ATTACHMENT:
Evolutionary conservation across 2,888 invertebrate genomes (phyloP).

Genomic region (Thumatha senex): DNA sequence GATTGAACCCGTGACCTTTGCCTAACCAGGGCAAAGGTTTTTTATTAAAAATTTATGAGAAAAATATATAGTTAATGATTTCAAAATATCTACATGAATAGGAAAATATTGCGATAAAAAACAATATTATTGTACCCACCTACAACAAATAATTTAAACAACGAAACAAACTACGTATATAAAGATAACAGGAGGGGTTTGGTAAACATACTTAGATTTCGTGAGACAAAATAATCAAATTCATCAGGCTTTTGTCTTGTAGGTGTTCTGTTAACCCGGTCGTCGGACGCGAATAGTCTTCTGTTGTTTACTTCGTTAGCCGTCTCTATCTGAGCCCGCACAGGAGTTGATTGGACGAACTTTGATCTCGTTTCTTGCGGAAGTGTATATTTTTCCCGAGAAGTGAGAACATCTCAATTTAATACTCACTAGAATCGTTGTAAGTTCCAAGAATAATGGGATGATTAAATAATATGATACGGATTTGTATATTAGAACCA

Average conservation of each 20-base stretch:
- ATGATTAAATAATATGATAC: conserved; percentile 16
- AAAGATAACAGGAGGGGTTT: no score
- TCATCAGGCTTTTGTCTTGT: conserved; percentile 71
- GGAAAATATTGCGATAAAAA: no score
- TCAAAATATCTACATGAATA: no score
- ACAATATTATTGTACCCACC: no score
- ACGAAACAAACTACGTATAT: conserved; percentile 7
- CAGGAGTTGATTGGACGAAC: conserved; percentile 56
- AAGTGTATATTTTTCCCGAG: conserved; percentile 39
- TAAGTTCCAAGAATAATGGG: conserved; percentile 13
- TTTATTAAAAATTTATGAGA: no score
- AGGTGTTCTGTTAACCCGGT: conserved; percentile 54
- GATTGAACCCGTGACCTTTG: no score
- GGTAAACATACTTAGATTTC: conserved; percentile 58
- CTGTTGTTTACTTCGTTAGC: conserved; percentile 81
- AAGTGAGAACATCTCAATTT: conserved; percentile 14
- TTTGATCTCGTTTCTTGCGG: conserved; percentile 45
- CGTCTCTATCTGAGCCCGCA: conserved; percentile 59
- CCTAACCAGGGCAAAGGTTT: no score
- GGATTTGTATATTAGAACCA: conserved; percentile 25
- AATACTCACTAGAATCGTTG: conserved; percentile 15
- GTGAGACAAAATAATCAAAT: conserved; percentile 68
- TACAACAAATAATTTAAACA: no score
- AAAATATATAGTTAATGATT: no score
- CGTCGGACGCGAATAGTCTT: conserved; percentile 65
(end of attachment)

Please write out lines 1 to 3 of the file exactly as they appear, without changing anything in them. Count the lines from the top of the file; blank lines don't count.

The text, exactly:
Evolutionary conservation across 2,888 invertebrate genomes (phyloP).

Genomic region (Thumatha senex): DNA sequence GATTGAACCCGTGACCTTTGCCTAACCAGGGCAAAGGTTTTTTATTAAAAATTTATGAGAAAAATATATAGTTAATGATTTCAAAATATCTACATGAATAGGAAAATATTGCGATAAAAAACAATATTATTGTACCCACCTACAACAAATAATTTAAACAACGAAACAAACTACGTATATAAAGATAACAGGAGGGGTTTGGTAAACATACTTAGATTTCGTGAGACAAAATAATCAAATTCATCAGGCTTTTGTCTTGTAGGTGTTCTGTTAACCCGGTCGTCGGACGCGAATAGTCTTCTGTTGTTTACTTCGTTAGCCGTCTCTATCTGAGCCCGCACAGGAGTTGATTGGACGAACTTTGATCTCGTTTCTTGCGGAAGTGTATATTTTTCCCGAGAAGTGAGAACATCTCAATTTAATACTCACTAGAATCGTTGTAAGTTCCAAGAATAATGGGATGATTAAATAATATGATACGGATTTGTATATTAGAACCA

Average conservation of each 20-base stretch: